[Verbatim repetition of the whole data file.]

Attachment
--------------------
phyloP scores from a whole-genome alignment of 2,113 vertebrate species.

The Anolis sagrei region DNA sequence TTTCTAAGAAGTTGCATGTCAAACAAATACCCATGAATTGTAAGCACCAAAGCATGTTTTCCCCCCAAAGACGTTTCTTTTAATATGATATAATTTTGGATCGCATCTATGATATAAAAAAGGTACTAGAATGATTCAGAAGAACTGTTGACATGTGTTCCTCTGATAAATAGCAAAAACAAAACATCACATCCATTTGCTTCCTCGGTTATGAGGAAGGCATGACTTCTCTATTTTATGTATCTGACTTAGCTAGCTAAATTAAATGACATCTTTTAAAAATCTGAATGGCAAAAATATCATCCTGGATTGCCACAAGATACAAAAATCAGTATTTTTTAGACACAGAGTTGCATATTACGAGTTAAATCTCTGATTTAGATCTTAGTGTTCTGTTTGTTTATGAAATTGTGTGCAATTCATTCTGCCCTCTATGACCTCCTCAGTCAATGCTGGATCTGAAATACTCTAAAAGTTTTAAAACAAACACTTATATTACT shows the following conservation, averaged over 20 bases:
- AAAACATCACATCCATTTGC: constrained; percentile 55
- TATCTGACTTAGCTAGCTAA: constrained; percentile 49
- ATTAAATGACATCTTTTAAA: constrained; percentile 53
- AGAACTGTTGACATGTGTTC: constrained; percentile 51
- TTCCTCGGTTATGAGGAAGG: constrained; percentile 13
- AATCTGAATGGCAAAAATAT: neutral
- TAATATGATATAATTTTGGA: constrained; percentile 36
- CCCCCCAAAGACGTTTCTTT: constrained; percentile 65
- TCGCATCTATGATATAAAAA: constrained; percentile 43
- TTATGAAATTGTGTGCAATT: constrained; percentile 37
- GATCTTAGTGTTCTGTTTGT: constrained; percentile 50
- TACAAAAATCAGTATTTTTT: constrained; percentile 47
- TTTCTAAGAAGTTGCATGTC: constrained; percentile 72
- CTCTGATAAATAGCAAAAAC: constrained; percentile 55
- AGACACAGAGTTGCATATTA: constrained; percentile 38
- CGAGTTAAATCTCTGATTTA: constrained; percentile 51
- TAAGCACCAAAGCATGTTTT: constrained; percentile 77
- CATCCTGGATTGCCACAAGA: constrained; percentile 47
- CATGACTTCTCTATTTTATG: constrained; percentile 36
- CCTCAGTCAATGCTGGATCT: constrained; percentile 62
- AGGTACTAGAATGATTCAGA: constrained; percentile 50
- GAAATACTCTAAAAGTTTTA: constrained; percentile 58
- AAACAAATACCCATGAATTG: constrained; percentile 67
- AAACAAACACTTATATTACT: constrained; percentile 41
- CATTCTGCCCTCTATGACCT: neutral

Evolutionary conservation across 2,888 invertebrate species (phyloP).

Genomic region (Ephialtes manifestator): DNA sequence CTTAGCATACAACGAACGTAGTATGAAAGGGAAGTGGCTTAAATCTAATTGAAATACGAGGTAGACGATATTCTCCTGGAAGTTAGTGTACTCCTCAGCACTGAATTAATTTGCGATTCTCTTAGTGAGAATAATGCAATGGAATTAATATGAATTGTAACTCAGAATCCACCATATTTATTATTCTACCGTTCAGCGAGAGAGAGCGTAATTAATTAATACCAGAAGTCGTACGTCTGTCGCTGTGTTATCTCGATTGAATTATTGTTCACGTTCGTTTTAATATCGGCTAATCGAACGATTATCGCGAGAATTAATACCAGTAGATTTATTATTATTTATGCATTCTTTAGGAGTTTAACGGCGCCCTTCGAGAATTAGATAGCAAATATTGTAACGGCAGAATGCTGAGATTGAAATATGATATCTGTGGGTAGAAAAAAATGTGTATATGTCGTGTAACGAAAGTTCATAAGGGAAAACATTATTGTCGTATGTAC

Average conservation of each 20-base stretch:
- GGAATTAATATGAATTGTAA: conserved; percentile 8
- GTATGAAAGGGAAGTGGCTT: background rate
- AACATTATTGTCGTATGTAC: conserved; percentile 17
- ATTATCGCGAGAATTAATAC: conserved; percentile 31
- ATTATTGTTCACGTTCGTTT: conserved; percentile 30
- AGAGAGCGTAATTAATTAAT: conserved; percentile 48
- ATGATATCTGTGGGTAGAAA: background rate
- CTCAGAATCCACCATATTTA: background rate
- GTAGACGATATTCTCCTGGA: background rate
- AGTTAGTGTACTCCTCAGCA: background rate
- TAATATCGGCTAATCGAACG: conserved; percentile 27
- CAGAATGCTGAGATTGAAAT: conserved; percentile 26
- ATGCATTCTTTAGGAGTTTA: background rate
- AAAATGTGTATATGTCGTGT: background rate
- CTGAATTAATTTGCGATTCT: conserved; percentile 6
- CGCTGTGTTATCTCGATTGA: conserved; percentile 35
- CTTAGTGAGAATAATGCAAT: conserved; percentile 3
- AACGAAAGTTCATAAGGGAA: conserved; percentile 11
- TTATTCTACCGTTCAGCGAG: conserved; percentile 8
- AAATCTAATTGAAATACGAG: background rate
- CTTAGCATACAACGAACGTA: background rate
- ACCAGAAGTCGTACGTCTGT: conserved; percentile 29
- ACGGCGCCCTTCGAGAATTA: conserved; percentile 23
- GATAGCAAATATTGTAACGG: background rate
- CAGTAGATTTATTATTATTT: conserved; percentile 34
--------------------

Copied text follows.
phyloP scores from a whole-genome alignment of 2,113 vertebrate species.

The Anolis sagrei region DNA sequence TTTCTAAGAAGTTGCATGTCAAACAAATACCCATGAATTGTAAGCACCAAAGCATGTTTTCCCCCCAAAGACGTTTCTTTTAATATGATATAATTTTGGATCGCATCTATGATATAAAAAAGGTACTAGAATGATTCAGAAGAACTGTTGACATGTGTTCCTCTGATAAATAGCAAAAACAAAACATCACATCCATTTGCTTCCTCGGTTATGAGGAAGGCATGACTTCTCTATTTTATGTATCTGACTTAGCTAGCTAAATTAAATGACATCTTTTAAAAATCTGAATGGCAAAAATATCATCCTGGATTGCCACAAGATACAAAAATCAGTATTTTTTAGACACAGAGTTGCATATTACGAGTTAAATCTCTGATTTAGATCTTAGTGTTCTGTTTGTTTATGAAATTGTGTGCAATTCATTCTGCCCTCTATGACCTCCTCAGTCAATGCTGGATCTGAAATACTCTAAAAGTTTTAAAACAAACACTTATATTACT shows the following conservation, averaged over 20 bases:
- AAAACATCACATCCATTTGC: constrained; percentile 55
- TATCTGACTTAGCTAGCTAA: constrained; percentile 49
- ATTAAATGACATCTTTTAAA: constrained; percentile 53
- AGAACTGTTGACATGTGTTC: constrained; percentile 51
- TTCCTCGGTTATGAGGAAGG: constrained; percentile 13
- AATCTGAATGGCAAAAATAT: neutral
- TAATATGATATAATTTTGGA: constrained; percentile 36
- CCCCCCAAAGACGTTTCTTT: constrained; percentile 65
- TCGCATCTATGATATAAAAA: constrained; percentile 43
- TTATGAAATTGTGTGCAATT: constrained; percentile 37
- GATCTTAGTGTTCTGTTTGT: constrained; percentile 50
- TACAAAAATCAGTATTTTTT: constrained; percentile 47
- TTTCTAAGAAGTTGCATGTC: constrained; percentile 72
- CTCTGATAAATAGCAAAAAC: constrained; percentile 55
- AGACACAGAGTTGCATATTA: constrained; percentile 38
- CGAGTTAAATCTCTGATTTA: constrained; percentile 51
- TAAGCACCAAAGCATGTTTT: constrained; percentile 77
- CATCCTGGATTGCCACAAGA: constrained; percentile 47
- CATGACTTCTCTATTTTATG: constrained; percentile 36
- CCTCAGTCAATGCTGGATCT: constrained; percentile 62
- AGGTACTAGAATGATTCAGA: constrained; percentile 50
- GAAATACTCTAAAAGTTTTA: constrained; percentile 58
- AAACAAATACCCATGAATTG: constrained; percentile 67
- AAACAAACACTTATATTACT: constrained; percentile 41
- CATTCTGCCCTCTATGACCT: neutral

Evolutionary conservation across 2,888 invertebrate species (phyloP).

Genomic region (Ephialtes manifestator): DNA sequence CTTAGCATACAACGAACGTAGTATGAAAGGGAAGTGGCTTAAATCTAATTGAAATACGAGGTAGACGATATTCTCCTGGAAGTTAGTGTACTCCTCAGCACTGAATTAATTTGCGATTCTCTTAGTGAGAATAATGCAATGGAATTAATATGAATTGTAACTCAGAATCCACCATATTTATTATTCTACCGTTCAGCGAGAGAGAGCGTAATTAATTAATACCAGAAGTCGTACGTCTGTCGCTGTGTTATCTCGATTGAATTATTGTTCACGTTCGTTTTAATATCGGCTAATCGAACGATTATCGCGAGAATTAATACCAGTAGATTTATTATTATTTATGCATTCTTTAGGAGTTTAACGGCGCCCTTCGAGAATTAGATAGCAAATATTGTAACGGCAGAATGCTGAGATTGAAATATGATATCTGTGGGTAGAAAAAAATGTGTATATGTCGTGTAACGAAAGTTCATAAGGGAAAACATTATTGTCGTATGTAC

Average conservation of each 20-base stretch:
- GGAATTAATATGAATTGTAA: conserved; percentile 8
- GTATGAAAGGGAAGTGGCTT: background rate
- AACATTATTGTCGTATGTAC: conserved; percentile 17
- ATTATCGCGAGAATTAATAC: conserved; percentile 31
- ATTATTGTTCACGTTCGTTT: conserved; percentile 30
- AGAGAGCGTAATTAATTAAT: conserved; percentile 48
- ATGATATCTGTGGGTAGAAA: background rate
- CTCAGAATCCACCATATTTA: background rate
- GTAGACGATATTCTCCTGGA: background rate
- AGTTAGTGTACTCCTCAGCA: background rate
- TAATATCGGCTAATCGAACG: conserved; percentile 27
- CAGAATGCTGAGATTGAAAT: conserved; percentile 26
- ATGCATTCTTTAGGAGTTTA: background rate
- AAAATGTGTATATGTCGTGT: background rate
- CTGAATTAATTTGCGATTCT: conserved; percentile 6
- CGCTGTGTTATCTCGATTGA: conserved; percentile 35
- CTTAGTGAGAATAATGCAAT: conserved; percentile 3
- AACGAAAGTTCATAAGGGAA: conserved; percentile 11
- TTATTCTACCGTTCAGCGAG: conserved; percentile 8
- AAATCTAATTGAAATACGAG: background rate
- CTTAGCATACAACGAACGTA: background rate
- ACCAGAAGTCGTACGTCTGT: conserved; percentile 29
- ACGGCGCCCTTCGAGAATTA: conserved; percentile 23
- GATAGCAAATATTGTAACGG: background rate
- CAGTAGATTTATTATTATTT: conserved; percentile 34